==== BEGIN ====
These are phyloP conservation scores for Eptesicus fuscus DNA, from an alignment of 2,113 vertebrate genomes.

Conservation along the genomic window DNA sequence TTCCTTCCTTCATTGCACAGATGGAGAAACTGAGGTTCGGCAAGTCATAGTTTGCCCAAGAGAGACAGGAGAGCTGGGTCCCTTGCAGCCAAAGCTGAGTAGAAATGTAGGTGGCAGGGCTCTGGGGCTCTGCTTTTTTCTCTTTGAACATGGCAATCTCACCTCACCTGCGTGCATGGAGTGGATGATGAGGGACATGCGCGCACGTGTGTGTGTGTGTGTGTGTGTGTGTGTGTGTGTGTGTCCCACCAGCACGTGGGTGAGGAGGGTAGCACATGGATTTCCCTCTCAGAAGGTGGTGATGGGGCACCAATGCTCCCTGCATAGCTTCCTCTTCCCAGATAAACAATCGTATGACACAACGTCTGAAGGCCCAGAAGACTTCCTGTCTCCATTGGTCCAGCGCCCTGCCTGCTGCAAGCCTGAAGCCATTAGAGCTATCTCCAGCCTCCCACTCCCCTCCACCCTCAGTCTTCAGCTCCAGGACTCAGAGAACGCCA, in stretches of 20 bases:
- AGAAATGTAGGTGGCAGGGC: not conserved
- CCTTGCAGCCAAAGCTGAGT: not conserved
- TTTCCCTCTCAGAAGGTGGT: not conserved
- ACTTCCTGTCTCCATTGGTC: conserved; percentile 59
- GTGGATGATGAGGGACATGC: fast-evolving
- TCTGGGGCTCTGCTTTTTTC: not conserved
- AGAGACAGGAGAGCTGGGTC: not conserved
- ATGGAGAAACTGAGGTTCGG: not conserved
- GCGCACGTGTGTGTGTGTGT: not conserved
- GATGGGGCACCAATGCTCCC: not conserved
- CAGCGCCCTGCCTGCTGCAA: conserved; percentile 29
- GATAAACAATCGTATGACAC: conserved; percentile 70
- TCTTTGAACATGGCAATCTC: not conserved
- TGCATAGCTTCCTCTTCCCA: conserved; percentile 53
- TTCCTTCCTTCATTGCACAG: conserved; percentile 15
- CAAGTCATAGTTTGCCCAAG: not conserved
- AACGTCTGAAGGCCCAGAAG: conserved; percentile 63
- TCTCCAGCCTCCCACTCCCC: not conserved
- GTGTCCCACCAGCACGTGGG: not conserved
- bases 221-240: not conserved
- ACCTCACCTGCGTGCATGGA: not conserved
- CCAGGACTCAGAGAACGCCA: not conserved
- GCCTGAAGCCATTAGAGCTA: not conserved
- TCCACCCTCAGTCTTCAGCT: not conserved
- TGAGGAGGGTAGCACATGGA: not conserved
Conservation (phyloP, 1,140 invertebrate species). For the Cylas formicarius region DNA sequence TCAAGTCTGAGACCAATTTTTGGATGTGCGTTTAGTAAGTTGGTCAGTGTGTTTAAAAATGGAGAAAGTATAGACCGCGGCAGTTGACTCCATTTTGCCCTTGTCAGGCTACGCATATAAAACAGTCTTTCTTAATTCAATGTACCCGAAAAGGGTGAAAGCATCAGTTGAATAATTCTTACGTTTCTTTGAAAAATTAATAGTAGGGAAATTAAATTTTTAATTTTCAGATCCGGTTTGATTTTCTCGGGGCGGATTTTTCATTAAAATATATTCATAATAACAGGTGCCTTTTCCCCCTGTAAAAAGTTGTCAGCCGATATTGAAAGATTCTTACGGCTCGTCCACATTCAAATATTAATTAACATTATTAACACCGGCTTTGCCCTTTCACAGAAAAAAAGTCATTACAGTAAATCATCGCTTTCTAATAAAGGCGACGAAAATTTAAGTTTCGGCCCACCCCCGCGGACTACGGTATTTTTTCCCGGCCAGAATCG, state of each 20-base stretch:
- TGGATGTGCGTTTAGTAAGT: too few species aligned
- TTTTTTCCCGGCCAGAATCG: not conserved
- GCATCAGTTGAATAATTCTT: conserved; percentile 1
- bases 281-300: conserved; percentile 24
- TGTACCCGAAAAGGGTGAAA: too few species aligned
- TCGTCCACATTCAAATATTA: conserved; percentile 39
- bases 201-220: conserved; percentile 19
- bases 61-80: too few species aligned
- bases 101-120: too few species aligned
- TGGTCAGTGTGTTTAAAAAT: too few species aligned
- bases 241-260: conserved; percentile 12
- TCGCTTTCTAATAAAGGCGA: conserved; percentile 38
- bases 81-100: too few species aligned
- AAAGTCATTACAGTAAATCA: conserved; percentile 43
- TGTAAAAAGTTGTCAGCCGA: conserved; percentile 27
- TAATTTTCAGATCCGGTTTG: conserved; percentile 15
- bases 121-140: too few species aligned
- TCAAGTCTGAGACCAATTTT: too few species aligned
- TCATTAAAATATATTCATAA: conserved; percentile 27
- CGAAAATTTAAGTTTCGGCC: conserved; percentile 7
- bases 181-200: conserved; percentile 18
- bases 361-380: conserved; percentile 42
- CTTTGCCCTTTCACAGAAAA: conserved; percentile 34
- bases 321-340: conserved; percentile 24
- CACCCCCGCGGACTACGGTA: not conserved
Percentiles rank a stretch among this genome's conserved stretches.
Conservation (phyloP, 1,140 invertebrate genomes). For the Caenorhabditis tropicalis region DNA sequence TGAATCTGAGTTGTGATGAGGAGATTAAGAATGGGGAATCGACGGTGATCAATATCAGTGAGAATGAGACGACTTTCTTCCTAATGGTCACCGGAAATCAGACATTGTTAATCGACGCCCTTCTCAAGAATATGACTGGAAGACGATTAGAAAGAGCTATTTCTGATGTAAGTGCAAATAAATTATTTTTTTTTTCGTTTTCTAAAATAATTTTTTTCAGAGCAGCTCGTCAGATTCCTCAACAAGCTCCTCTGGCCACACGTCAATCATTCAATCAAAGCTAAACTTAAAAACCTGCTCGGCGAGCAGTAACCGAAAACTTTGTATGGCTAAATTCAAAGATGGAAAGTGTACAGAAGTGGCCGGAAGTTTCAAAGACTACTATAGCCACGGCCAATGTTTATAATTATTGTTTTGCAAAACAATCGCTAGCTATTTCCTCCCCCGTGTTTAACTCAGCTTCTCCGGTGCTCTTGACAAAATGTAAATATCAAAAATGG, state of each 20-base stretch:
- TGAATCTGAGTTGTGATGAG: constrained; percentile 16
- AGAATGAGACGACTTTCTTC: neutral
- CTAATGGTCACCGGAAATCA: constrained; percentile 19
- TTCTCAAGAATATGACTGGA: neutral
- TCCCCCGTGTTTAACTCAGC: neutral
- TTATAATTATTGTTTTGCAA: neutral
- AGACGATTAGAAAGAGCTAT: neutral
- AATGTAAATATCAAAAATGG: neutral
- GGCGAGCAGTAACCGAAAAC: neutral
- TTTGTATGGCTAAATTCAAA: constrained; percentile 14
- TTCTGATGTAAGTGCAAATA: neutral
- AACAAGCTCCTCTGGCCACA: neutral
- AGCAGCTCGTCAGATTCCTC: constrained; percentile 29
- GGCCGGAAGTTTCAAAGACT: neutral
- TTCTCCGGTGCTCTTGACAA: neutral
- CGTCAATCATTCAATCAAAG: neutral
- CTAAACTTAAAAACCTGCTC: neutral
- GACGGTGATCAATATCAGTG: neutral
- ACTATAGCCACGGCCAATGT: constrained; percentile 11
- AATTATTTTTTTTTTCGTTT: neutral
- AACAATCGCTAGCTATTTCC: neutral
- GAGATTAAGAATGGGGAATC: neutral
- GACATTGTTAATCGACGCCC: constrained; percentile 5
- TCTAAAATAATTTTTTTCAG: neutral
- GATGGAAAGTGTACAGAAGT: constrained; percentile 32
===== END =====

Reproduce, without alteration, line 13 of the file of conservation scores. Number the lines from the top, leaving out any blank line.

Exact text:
- CAGCGCCCTGCCTGCTGCAA: conserved; percentile 29